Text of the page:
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Mycorrhizae are present in cycad roots.

 I. Abstract
 II. Introduction
III. Materials and Methods
 IV. Results
 A. Root Anatomy
 B. Arbuscular Mycorrhizal Fungi
 V. Discussion
 A. Root Anatomy and AMF Colonization
 B. Possible Significance of Mycorrhizae
 VI. Acknowledgments
VII. Literature Cited

II. Introduction

The symbiotic relationship between cycad roots and the nitrogen-fixing cyanobacterium Nostoc is well recognized (Lindblad & Bergman, 1989; Norstog & Nicholls, 1997). However, recent reviews have not noted that mycorrhizae, root-fungal symbioses, also occur in cycads (Norstog & Nicholls, 1997; Smith & Read, 1997), even though arbuscular mycorrhizae were first reported by Vovides ( 1991), Brockhoff and Allaway ( 1989), Brundrett and Abbott (1991 ), and, later, Reddell et al. (1996). Here, we expand on the description of fungal colonization in two cycad genera that have arbuscular mycorrhizae and note the significance of its association with a nitrogen-fixing symbiosis. The occurrence of arbuscular mycorrhizae in cycads is summarized in Table I.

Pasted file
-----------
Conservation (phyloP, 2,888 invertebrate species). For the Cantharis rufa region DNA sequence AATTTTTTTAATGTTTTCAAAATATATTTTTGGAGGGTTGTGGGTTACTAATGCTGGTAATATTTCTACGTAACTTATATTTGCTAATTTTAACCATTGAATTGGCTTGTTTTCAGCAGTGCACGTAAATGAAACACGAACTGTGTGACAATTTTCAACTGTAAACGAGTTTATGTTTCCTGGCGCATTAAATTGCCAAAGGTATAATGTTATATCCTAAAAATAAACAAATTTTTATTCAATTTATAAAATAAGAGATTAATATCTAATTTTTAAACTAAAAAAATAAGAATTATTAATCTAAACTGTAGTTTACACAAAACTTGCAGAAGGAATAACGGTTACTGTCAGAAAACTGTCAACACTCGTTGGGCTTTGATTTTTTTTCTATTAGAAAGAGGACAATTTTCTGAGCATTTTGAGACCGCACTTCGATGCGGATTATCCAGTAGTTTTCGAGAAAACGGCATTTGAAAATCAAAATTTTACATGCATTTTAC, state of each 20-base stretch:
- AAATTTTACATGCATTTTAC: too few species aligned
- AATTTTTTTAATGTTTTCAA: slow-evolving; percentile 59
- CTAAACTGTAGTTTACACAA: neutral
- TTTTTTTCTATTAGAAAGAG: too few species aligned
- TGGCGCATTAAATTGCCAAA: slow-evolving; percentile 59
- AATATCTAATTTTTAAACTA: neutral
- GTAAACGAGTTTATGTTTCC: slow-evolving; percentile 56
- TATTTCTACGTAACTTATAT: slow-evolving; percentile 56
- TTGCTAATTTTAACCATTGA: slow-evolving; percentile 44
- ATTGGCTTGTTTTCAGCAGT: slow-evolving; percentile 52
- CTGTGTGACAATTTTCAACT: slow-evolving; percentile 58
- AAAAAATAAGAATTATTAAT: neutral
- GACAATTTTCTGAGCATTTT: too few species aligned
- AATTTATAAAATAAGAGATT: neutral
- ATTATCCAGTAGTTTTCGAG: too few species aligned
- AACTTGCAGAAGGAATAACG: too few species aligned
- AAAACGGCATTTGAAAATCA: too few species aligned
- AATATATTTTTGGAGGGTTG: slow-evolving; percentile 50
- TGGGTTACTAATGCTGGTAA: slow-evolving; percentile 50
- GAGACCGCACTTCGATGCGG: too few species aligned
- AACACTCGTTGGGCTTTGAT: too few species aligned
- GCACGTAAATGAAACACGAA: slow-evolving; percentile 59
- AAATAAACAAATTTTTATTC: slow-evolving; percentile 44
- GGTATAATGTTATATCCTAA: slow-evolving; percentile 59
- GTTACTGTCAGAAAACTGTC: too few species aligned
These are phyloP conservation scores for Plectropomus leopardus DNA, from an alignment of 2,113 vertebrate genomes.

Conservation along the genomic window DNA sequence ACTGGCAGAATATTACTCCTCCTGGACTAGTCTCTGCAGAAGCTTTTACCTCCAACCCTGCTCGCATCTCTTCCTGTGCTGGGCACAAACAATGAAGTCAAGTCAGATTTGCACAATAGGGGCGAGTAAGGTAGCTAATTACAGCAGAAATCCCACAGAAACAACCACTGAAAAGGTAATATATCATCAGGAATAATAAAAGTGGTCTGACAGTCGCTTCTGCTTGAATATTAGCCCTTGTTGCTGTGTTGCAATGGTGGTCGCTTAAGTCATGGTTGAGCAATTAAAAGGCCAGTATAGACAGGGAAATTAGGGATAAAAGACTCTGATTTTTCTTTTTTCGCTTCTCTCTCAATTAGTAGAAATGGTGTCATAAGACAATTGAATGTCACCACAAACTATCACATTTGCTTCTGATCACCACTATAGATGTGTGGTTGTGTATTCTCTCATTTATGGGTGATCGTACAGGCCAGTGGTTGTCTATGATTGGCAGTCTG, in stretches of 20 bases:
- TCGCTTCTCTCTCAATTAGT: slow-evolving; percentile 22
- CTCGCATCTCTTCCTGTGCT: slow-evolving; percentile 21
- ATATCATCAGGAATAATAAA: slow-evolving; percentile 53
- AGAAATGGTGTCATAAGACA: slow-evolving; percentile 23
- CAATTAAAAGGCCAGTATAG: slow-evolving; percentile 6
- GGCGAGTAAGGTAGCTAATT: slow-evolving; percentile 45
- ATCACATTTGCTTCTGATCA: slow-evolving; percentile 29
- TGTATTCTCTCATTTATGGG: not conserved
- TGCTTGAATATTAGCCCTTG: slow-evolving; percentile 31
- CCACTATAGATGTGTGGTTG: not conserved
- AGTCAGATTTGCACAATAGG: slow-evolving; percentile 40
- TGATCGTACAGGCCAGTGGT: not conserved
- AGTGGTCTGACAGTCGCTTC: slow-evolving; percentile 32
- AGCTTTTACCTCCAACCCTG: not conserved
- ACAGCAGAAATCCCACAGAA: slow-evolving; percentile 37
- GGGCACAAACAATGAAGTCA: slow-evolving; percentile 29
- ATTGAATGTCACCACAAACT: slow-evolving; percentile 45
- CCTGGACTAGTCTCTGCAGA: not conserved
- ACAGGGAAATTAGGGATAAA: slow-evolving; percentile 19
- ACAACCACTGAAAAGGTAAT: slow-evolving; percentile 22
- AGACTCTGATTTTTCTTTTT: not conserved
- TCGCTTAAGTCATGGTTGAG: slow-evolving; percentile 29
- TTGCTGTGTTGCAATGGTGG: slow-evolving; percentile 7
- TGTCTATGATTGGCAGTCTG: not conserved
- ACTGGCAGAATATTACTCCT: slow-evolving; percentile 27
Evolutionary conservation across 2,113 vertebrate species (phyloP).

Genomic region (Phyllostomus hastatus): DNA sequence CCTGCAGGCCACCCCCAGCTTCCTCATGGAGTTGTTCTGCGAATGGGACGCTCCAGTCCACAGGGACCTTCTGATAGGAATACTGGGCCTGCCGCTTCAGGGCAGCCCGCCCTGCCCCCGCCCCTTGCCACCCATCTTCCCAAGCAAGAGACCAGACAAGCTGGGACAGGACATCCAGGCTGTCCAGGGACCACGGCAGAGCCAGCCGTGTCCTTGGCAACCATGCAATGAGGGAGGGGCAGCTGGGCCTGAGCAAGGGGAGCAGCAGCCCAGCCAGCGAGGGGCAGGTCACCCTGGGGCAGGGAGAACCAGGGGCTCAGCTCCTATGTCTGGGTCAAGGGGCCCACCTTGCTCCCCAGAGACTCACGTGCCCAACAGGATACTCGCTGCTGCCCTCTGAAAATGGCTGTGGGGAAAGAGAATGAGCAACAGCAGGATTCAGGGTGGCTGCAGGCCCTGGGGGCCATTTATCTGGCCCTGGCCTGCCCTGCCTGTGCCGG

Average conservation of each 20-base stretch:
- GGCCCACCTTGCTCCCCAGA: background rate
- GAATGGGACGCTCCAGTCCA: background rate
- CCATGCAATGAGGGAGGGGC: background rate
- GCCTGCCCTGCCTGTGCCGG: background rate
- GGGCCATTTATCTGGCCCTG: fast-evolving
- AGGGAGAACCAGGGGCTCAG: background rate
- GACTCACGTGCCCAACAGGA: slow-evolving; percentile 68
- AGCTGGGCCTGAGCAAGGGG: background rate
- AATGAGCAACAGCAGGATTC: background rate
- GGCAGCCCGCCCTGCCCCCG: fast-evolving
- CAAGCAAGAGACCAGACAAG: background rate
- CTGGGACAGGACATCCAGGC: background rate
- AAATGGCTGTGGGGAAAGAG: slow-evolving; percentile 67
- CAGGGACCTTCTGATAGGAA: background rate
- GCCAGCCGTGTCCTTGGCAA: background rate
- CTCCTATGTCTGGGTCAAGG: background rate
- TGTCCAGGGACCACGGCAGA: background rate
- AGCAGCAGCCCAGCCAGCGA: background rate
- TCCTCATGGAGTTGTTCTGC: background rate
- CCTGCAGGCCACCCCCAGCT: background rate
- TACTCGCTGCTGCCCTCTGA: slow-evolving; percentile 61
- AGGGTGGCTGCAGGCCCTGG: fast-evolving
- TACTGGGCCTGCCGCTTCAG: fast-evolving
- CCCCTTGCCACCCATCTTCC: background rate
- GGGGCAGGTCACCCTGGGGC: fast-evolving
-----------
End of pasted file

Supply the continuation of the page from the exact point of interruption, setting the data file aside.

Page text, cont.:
III. Materials and Methods

One-to-four-year-old seedlings of Zamia pumila L. were grown in Miami in pots of unsterilized native sandy soil collected in the same pine rockland habitat as wild plants. Common nearby plants included Sabal palmetto (Walter) Lodd. ex Schult. & Schult., Serenoa repens (Bart.) Small, Rhus copallina L., and Pithecellobium keyensis Britton ex Britton & Rose. Tenyear-old seedlings of Dioon edule Lindl. and a three-year-old Ceratozamia hildae Landry & M. Wilson were grown in pots of unsterilized soil in Xalapa, Mexico. Roots were collected from unpotted plants.

Fresh or FAA-fixed roots where hand-sectioned with a razor and stained with aqueous toluidene blue for general histology. Phloroglucinol-HC1 and sudan III and IV were used to test for lignin and suberin, respectively. Thick transverse sections and short segments of whole roots were cleared in 10% KOH, bleached with NH4OH-H202, and stained with 0.05% trypan blue in acidic glycerol (Brundrett et al., 1996) for fungal observations. This material was mounted in acidic glycerine for microscopic observation and photography.